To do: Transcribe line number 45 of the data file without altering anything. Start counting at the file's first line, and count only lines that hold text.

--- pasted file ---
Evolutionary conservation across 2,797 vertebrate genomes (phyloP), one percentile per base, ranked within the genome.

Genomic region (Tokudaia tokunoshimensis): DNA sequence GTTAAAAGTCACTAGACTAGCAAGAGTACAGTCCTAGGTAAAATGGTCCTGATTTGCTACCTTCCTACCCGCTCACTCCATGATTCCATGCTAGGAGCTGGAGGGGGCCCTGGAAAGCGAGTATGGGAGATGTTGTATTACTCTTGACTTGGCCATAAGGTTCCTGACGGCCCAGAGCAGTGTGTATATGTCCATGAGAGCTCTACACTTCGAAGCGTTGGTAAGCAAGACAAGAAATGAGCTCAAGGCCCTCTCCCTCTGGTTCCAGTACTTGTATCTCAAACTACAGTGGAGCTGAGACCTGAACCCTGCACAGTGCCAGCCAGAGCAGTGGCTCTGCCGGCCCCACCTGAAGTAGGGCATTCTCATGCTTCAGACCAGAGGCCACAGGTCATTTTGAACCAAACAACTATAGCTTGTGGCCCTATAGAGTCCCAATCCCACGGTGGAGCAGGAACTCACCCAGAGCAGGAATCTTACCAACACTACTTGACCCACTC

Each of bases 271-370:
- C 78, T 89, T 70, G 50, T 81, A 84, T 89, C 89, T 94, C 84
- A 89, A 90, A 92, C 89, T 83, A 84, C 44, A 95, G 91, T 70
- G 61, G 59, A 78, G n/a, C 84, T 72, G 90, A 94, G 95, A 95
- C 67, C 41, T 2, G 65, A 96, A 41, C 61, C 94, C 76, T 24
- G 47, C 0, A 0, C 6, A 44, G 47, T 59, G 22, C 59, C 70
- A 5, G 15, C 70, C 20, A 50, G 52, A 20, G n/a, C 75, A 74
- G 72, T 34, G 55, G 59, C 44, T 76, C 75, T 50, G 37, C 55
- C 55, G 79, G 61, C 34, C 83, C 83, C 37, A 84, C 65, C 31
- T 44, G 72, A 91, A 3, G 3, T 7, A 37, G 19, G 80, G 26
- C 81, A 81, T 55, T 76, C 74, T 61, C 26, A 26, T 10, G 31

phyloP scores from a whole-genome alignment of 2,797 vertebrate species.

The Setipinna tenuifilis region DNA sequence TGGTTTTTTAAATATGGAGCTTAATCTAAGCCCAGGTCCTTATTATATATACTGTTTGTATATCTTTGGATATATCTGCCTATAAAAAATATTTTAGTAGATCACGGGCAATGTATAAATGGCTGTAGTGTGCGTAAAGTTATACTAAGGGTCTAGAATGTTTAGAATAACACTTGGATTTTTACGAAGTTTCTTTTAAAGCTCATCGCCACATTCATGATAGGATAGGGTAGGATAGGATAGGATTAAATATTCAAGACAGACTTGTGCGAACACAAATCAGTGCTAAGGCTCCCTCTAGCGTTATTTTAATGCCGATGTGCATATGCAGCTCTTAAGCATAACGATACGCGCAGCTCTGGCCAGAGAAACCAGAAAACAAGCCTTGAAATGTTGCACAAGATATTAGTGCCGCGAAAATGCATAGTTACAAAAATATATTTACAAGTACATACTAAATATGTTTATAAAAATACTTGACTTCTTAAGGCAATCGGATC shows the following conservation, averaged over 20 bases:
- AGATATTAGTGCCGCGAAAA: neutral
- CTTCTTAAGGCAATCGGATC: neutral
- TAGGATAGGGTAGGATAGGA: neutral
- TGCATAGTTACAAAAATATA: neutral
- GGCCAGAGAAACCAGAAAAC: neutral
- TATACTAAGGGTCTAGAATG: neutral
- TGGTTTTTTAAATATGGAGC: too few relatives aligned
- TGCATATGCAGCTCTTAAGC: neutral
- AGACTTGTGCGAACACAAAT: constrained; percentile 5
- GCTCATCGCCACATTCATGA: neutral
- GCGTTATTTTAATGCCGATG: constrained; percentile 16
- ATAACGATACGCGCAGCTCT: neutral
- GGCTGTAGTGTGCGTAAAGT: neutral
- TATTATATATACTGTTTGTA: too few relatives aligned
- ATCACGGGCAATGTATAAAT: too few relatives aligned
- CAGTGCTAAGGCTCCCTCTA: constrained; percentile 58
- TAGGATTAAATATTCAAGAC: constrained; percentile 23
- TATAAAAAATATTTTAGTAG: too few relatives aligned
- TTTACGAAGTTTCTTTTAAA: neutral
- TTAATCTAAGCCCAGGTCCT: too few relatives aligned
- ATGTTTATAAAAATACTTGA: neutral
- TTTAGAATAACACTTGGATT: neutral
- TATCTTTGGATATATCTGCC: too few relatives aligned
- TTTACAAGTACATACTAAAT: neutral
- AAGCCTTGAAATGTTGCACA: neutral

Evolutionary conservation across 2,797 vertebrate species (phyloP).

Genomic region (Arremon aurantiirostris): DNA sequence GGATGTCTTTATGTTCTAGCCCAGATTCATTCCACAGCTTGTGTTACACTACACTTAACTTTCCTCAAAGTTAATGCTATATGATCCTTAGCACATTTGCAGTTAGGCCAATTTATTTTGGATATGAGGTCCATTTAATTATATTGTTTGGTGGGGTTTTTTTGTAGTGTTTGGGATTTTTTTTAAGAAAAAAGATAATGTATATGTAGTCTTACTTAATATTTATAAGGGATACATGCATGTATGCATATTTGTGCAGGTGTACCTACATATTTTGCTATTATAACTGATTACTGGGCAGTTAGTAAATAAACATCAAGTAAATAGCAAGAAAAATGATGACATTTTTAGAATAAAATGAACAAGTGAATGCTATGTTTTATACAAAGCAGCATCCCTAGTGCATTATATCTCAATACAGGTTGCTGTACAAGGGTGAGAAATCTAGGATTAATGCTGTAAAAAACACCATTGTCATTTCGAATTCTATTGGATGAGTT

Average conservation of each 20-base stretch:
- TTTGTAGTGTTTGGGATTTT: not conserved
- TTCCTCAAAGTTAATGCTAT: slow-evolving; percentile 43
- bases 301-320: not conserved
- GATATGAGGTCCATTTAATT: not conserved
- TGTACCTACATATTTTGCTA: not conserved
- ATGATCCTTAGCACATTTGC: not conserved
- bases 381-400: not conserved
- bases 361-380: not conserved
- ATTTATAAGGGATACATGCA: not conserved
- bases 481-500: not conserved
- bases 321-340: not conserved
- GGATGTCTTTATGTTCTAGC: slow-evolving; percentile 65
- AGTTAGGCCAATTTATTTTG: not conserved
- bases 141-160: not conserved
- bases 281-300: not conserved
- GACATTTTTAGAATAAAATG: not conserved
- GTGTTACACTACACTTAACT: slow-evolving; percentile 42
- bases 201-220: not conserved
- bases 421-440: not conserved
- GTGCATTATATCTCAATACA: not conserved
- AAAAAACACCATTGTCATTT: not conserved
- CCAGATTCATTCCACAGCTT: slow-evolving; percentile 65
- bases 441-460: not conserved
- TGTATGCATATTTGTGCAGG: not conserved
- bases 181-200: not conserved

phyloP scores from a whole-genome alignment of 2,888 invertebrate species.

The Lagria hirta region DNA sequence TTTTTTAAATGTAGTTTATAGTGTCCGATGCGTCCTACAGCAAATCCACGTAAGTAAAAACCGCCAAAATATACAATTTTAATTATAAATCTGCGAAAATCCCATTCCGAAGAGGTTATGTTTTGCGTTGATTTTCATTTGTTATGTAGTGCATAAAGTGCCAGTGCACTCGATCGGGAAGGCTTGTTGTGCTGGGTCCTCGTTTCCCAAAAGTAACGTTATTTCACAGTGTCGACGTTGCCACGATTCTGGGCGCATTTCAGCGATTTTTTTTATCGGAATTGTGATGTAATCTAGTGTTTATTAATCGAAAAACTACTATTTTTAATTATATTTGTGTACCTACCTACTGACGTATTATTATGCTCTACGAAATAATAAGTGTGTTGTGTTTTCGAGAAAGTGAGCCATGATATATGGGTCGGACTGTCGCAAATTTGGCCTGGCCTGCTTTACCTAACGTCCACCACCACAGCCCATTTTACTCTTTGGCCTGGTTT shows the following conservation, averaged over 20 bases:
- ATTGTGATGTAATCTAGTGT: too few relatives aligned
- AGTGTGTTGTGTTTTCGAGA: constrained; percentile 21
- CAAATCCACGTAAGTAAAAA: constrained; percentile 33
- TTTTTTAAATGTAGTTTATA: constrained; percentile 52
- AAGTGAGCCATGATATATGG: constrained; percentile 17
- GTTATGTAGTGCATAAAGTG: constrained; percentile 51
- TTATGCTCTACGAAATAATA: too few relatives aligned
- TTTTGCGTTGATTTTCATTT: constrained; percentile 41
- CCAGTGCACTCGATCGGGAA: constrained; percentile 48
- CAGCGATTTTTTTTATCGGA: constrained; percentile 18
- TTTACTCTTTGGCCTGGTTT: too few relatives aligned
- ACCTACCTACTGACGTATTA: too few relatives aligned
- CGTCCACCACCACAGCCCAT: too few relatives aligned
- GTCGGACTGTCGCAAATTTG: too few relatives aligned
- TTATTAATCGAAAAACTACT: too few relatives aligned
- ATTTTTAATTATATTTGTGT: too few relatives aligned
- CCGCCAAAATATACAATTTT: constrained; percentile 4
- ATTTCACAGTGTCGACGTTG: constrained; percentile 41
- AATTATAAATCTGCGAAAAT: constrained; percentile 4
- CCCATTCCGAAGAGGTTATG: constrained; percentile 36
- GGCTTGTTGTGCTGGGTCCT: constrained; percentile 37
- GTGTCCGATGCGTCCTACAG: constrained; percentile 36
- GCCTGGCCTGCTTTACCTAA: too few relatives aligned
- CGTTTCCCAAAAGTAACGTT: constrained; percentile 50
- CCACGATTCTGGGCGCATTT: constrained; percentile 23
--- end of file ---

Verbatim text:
- TTCCTCAAAGTTAATGCTAT: slow-evolving; percentile 43